Eric Schmidt is stepping down as CEO of Google and cofounder Larry Page is taking over, the company just announced in its earnings release.Schmidt will become Executive Chairman, focused on “deals, partnerships, customers and broader business relationships, government outreach and technology thought leadership.”
Google’s other cofounder, Sergey Brin, will take a more active role in strategic projects including product. He is giving up his role as president.
The change is effective starting April 4, 2011.
Schmidt explained the move in a blog post saying, “We have also agreed to clarify our individual roles so there’s clear responsibility and accountability at the top of the company.”
He added, “managing the business has become more complicated,” and Google wanted to “speed up decision making,” so Page got the nod.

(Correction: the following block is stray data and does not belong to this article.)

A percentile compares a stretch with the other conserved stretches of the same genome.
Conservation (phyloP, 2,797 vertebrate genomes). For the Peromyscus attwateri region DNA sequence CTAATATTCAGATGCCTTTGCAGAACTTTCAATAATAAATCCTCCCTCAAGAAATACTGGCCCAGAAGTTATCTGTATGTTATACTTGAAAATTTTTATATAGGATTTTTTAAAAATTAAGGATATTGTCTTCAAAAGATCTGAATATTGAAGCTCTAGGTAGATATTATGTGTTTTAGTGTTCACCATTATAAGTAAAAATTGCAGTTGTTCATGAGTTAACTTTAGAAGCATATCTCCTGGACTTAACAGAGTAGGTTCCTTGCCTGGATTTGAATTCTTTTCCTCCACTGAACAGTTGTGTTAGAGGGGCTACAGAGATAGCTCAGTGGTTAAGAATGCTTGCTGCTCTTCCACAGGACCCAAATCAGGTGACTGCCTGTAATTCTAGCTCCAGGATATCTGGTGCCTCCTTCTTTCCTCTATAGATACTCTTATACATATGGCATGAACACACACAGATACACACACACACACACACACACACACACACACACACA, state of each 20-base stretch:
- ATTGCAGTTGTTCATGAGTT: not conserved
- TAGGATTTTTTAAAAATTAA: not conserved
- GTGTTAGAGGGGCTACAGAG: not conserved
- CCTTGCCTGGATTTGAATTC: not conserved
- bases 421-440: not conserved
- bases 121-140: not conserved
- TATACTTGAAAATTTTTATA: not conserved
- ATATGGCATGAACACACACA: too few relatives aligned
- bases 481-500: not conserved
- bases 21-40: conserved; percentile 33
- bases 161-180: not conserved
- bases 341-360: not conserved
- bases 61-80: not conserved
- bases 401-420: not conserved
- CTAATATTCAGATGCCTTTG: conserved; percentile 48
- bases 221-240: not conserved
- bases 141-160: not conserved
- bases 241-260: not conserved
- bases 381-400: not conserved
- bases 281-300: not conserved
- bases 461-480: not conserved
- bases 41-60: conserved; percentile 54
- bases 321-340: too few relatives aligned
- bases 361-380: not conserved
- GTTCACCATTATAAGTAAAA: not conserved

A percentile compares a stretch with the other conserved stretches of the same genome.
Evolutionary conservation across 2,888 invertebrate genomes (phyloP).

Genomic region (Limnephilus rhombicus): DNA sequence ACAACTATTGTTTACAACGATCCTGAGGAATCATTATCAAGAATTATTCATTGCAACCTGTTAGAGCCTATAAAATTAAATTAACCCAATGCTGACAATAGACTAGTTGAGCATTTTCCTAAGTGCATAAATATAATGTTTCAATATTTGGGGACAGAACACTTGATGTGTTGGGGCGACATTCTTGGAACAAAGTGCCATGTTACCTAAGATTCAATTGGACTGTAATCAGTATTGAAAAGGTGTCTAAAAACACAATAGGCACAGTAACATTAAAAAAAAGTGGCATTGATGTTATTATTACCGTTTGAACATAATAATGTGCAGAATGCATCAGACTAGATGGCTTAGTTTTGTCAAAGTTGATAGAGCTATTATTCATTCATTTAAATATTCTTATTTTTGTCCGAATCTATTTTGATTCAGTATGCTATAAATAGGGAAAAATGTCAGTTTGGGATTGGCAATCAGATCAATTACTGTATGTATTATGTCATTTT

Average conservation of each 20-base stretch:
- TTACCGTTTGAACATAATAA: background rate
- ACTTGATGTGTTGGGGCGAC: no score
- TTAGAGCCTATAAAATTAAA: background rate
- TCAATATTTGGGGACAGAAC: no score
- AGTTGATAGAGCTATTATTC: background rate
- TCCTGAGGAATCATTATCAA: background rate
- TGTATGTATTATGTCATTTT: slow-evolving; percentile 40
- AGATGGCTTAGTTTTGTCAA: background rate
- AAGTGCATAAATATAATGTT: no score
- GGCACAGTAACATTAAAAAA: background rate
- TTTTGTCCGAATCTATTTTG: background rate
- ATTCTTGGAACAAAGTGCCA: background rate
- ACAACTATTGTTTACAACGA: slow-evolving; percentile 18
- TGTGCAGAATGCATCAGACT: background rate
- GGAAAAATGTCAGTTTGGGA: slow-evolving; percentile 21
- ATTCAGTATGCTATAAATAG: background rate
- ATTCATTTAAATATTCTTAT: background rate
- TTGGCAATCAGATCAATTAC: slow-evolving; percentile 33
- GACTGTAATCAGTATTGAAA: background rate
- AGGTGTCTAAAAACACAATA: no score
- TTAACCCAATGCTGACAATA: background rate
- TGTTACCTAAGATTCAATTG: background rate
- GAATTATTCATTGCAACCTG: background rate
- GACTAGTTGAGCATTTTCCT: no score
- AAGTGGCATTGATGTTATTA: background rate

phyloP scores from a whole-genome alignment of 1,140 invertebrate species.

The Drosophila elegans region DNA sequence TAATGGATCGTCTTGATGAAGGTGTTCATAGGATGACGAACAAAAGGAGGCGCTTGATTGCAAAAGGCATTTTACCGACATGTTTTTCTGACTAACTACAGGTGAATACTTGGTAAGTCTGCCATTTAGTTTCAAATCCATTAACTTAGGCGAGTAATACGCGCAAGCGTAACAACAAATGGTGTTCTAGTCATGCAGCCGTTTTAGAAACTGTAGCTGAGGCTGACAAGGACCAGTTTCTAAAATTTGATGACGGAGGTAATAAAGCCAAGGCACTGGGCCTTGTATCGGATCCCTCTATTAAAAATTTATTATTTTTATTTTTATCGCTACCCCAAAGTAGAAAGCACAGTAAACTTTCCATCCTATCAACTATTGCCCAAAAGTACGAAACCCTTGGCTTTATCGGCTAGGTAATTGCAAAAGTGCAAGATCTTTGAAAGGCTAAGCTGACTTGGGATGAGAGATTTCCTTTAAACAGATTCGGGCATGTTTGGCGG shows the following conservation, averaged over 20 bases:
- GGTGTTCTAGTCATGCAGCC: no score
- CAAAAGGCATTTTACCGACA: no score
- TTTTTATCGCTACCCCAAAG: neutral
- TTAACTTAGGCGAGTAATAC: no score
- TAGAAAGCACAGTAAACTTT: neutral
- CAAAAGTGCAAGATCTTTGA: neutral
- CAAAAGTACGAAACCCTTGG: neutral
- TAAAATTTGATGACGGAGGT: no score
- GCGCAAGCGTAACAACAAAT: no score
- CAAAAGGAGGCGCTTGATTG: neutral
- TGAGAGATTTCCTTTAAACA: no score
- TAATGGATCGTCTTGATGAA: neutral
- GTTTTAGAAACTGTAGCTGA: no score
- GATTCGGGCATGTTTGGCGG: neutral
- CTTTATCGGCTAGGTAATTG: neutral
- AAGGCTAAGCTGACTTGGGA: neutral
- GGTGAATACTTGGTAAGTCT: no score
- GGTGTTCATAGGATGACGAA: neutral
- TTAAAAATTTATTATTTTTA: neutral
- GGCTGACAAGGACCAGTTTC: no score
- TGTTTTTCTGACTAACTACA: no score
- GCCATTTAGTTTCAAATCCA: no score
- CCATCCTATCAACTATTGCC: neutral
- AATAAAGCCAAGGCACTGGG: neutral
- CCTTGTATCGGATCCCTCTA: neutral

As for Page’s ability to lead the company, Schmidt says, “Larry, in my clear opinion, is ready to lead.”
This news came out of nowhere, as reflected in the stock’s movement after-hours. It spiked on strong earnings, then fell back, and is now up around 1%. Investors, along with the rest of the tech world, are trying to make sense of the news.
Our snap reaction: This is not a loss for Google. Increasingly, it has seemed like Schmidt was just an ambassador for Google, speaking with media and at conferences. Our read of the company is that Brin and Page have been driving most of the major strategic decisions for a while.
With Page and Brin taking a more active role running Google, we think the company is in as strong a shape as ever.
Our snap speculation: Eric Schmidt was tossed from the company, because Sergey and Larry were frustrated with dealing with him. Note the quote from Schmidt that Google wanted to “speed up decision making.”
If things are working smoothly, you don’t have those problems.
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